Midnight Hour

By Paul Moffett

Do you love to hear that sweet soul music, 'played the way Motown intended it — with a horn section? Run C&W (a bluegrass ensemble noted for playing Motown tunes bluegrass style) notwithstanding, the Motown Sound was about a funky rhythm section with horns and great vocals. It was about dancing slow and dancing fast but dancing most of all.

That was the thought behind the formation of Midnight Hour, named after the Wilson Pickett tune. Put together by Bob Yuell and Curtis Essig in 1984, the group began its existence as a six-piece ensemble and has remained at that tsize, whie undergoing the kind of personnel changes common to the club band business.

"We had three horns when we started," Essig said, "but it has evolved to just two horn players."

"We wanted to play dance music," said drummer Bob Yuell, "particularly the Motown tunes. We were after that live sound, not the synthesized sound that was popular." The group's playlist reads like a list of Number 1 hits from the sixties through the nineties, but only those chart topping tunes that were danceable.

A drummer for over thirty years, Yuell and Essig, who plays trumpet, keyboards and writes the horn charts for the band, set about to do the material they loved and that would allow them to work.

"You can't make a living playing [music] and be married," Yuell remarked ruefully. "You can make good extra money, though."

"[Being in the band] is like having another family," Essig said. "It's about commitment, one night a week to practice and jobs on the weekend. Sometimes it's hard, but you would miss it if it weren't around."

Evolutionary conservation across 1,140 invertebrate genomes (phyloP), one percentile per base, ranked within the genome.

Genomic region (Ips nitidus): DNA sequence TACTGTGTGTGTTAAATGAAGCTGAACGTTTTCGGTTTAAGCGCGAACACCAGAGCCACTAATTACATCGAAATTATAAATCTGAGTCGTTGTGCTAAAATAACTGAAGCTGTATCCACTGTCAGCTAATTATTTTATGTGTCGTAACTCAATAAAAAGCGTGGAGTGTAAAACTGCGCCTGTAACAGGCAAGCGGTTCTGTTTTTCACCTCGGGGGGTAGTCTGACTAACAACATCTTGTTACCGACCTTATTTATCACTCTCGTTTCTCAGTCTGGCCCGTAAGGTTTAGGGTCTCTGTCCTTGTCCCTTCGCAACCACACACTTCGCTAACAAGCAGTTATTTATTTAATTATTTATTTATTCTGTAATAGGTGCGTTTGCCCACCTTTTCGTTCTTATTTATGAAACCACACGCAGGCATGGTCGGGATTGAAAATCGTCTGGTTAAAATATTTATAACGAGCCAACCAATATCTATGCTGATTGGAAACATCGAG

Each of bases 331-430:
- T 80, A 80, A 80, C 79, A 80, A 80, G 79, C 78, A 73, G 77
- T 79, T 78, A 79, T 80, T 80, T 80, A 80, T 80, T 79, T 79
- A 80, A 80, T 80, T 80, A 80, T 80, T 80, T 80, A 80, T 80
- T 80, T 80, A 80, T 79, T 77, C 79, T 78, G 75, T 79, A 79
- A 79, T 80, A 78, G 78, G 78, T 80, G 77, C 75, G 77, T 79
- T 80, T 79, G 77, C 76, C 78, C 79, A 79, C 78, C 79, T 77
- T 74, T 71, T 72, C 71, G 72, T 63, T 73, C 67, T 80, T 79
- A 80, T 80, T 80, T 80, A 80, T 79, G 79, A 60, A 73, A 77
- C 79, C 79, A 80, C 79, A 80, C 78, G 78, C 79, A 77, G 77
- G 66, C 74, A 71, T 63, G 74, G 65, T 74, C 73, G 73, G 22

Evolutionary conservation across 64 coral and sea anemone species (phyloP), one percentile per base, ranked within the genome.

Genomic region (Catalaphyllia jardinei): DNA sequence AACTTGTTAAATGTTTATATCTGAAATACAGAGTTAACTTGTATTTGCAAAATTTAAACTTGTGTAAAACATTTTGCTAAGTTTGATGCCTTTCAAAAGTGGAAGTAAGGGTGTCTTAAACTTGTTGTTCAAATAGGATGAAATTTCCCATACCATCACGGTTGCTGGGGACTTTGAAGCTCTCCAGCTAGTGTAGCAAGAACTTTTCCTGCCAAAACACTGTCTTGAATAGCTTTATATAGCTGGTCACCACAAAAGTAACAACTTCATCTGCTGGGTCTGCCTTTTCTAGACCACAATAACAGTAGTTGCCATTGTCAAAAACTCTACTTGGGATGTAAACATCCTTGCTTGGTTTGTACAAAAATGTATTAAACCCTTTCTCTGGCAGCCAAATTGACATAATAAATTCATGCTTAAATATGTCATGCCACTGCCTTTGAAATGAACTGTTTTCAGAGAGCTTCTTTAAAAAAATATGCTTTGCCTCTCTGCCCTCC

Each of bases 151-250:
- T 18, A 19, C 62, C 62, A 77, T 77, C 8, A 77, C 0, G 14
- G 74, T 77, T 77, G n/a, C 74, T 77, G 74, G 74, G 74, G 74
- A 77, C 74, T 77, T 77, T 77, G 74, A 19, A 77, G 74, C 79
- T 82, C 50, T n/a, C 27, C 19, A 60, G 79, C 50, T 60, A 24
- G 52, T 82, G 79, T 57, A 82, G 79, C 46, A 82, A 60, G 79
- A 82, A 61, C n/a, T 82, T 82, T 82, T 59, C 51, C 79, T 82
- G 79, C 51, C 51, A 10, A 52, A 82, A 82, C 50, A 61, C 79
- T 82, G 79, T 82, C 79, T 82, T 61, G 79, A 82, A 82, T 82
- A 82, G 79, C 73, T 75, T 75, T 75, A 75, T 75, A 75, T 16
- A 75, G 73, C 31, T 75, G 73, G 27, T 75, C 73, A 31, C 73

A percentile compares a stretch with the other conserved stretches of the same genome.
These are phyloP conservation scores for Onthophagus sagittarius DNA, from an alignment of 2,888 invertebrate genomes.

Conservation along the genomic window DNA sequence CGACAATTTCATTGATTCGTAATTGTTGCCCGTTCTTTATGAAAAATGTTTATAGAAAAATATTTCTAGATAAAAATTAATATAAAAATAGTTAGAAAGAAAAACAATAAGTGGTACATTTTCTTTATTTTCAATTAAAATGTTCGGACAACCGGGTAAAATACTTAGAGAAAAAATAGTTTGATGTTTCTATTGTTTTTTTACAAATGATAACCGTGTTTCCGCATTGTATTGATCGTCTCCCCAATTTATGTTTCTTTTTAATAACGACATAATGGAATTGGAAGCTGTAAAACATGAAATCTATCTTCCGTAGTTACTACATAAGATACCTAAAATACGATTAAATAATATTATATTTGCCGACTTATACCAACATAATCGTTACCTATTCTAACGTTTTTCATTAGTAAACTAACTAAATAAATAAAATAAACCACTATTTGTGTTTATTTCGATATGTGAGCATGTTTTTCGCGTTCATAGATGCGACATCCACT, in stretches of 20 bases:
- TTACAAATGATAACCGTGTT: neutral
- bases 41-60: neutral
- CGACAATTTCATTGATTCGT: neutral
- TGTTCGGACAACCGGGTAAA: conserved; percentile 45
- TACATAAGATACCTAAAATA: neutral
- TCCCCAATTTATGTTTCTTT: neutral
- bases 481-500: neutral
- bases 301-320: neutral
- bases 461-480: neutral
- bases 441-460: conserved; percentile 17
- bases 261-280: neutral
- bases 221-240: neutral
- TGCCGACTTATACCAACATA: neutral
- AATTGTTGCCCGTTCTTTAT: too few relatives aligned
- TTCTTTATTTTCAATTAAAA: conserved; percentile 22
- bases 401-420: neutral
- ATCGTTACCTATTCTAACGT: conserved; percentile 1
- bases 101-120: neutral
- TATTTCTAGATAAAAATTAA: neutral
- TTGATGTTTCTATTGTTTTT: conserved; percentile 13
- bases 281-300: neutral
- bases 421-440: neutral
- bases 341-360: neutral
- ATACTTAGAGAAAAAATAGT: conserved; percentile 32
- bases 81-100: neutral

Yuell has been playing basically the same kind of music throughout his musical career. He and Essig are unapologetic about the fact that the band is a cover band.

"We play the sixties stuff the audience likes, the Motown sound. Blues Brothers, Memphis Horns, that kind of stuff," he said. "The crowds like that great dance music, the kind they can sing along to."

"We even play 'Brown-Eyed Girl, ' although it's not on the playlist—we know someone will request it before the night's over."

Essig agreed. "We try to imitate the original artist's version as closely as possible."

Essig is the one member of the band whose day job is related to the music business — he is the associate director of bands at the Youth Performing Arts School.

"I teach music," Essig laughed, "to six bands a day."

"I've enjoyed playing in this group. Most of the guys were in their forties and fifties when I joined at eighteen, so I got in with a group of mature people and it's been fun. They kept me from all that running around and drinking."

Bob Yates is the primary vocalist. Yates was a founder and leader of the Mersey Beats USA, the sixties Louisville band from which Steve Ferguson and Terry Adams left to form NRBQ.

The other members of Midnight Hour include Jim Alfred, saxophonist, who has aday job in the advertising field. Charlie Wozadlo handles the bass and. manages Louisville Pizza Company in Jeffersontown.

Carl Bramel is the guitarist. Bramel is in the audio/video field and worked for Channel 32 for many years. He has a small studio in his basement, where the group records tunes and "saves them," according to Essig. He was hesitant about saying why they're "saving" them, but admitted that the future could hold something different for them.

Perhaps he's awaiting for the return of that sweet soul sound. ln the meantime, Midnight Hour is happy to be able to maintain the live Motown sound and earn at little money. Just the way Berry Gordy intended it.